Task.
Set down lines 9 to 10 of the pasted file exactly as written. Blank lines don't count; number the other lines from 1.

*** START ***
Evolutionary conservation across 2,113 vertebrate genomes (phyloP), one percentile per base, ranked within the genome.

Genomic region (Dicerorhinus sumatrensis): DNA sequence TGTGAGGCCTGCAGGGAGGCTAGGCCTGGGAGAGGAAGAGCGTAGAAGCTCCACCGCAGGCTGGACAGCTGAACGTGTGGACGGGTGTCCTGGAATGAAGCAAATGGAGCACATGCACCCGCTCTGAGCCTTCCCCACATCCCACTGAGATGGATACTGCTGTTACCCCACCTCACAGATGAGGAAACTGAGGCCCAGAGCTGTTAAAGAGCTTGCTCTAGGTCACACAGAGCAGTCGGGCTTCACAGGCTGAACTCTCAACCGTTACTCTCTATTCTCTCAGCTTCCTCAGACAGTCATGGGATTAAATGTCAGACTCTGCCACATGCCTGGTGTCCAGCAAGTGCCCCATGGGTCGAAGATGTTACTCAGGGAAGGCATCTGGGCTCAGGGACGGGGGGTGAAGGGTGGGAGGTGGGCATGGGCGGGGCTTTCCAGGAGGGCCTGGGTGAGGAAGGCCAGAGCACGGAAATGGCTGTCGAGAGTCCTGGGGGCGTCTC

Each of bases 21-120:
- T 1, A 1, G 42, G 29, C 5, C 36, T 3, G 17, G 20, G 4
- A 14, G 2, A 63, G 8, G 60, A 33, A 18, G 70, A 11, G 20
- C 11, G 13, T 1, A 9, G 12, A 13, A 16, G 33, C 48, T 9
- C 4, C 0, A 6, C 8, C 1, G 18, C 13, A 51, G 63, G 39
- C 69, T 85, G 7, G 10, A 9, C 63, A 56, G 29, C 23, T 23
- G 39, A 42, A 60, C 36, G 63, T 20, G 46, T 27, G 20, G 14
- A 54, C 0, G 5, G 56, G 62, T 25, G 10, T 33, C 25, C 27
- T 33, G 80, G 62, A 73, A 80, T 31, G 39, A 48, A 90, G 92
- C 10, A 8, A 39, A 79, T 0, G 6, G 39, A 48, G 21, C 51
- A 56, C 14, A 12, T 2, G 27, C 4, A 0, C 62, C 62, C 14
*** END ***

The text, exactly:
- G 39, A 42, A 60, C 36, G 63, T 20, G 46, T 27, G 20, G 14
- A 54, C 0, G 5, G 56, G 62, T 25, G 10, T 33, C 25, C 27